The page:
On June 30, one of two Auburn McDonald's workers "accidentally" put drugs in a child's Happy Meal, prompting accusations.

(Photo : Spencer Platt/Getty Images)
A mother found a Suboxone insider her child's McDonald's Happy Meal.

Suboxone Found Inside Child's Happy Meal

In a recently published article in Newsweek, last week, a mother in Auburn, Maine, was taken aback when she discovered a controlled drug Suboxone in her child's Happy Meal box after leaving the restaurant.

Suboxone slipped into the box by mistake, according to authorities. Two McDonald's workers have been fired and prosecuted. They are scheduled to appear in court on November 3rd, according to police.

Auburn Police stated in a statement on their official Facebook page that on June 30, investigators got a call from a mother who claimed she discovered Suboxone in her 11-year-old son's Happy Meal box.

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Result of the Store's Surveillance Footage

Police identified the employee responsible for the incident after an "extensive examination" of the store's CCTV footage. According to authorities, the employee had Suboxone in his shirt pocket while making the meal, as shown by surveillance footage.

According to a published article in People, the Suboxone, along with a Bic pen, slipped into the Happy Meal box undetected as the employee leaned down to grab something from the counter. The employee did not discover the missing Suboxone until the event was brought to the store's attention, according to police.

Michael Sevey, 43, was charged with Unlawful Possession of Schedule (W) Drugs, Class D, and Mariah Grant, 29, was charged with Unlawful Trafficking in Scheduled Drugs (W), Class B, by Auburn Police. Meanwhile, police said that McDonald's management aided their investigation, according to a published report in WGME 13.

What is Suboxone?

Suboxone is a medication that contains two ingredients: buprenorphine and naloxone. It is intended to assist people who are addicted to opioids. Only physicians with the "X-waiver," a specific certificate from the Department of Health and Human Services, could prescribe the medication in the past.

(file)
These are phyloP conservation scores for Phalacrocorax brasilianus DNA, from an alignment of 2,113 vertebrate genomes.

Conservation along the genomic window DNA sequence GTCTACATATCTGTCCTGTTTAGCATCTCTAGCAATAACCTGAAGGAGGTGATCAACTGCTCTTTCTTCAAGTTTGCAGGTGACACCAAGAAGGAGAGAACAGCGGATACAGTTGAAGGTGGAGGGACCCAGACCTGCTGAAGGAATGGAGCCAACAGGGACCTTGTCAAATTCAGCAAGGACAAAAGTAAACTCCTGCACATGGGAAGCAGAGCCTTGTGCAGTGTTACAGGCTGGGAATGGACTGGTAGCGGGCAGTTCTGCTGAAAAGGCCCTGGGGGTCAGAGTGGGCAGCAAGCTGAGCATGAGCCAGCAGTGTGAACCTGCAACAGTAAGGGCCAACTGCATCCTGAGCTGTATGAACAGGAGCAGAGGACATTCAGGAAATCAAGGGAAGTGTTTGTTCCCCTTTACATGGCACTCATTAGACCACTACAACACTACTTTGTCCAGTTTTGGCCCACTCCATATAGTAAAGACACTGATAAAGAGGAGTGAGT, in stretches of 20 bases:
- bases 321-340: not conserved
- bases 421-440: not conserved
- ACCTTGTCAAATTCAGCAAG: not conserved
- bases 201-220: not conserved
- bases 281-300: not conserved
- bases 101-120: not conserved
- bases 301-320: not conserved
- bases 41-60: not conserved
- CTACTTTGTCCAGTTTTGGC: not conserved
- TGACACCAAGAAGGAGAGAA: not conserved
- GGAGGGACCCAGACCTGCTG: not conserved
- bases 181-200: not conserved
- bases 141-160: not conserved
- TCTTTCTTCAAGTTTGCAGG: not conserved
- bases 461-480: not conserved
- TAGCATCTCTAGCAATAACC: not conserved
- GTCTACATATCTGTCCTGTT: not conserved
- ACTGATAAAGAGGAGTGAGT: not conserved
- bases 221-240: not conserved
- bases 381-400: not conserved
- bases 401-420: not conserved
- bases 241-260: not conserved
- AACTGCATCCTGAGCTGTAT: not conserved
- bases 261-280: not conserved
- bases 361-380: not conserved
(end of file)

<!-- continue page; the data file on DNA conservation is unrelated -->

Many people think that this waiver hindered many people from getting treatment, which may be one of the reasons why Suboxone is so widely available on the illicit market. Those who purchase the substance illegally, on the other hand, are not aiming to get high but rather, they are looking for relief from opiate withdrawal, according to Addiction Center.

As a consequence of an increase in opioid-related fatalities, the rules around buprenorphine, one of the main medications contained in Suboxone, have altered multiple times in the last six months. This has also caught the attention of the previous administration.

In a published article in NPR News, federal rules issued by the Trump administration enabled physicians to prescribe buprenorphine without the X-waiver. More people would have access to the medication for appropriate treatment as a result of this decision.

After entering office in January, the Biden administration quickly reversed these policies. However, when the COVID-19 epidemic pushed overdose fatalities to an all-time high, the government issued new rules in April, eliminating the requirement for the X-waiver but with a few caveats.

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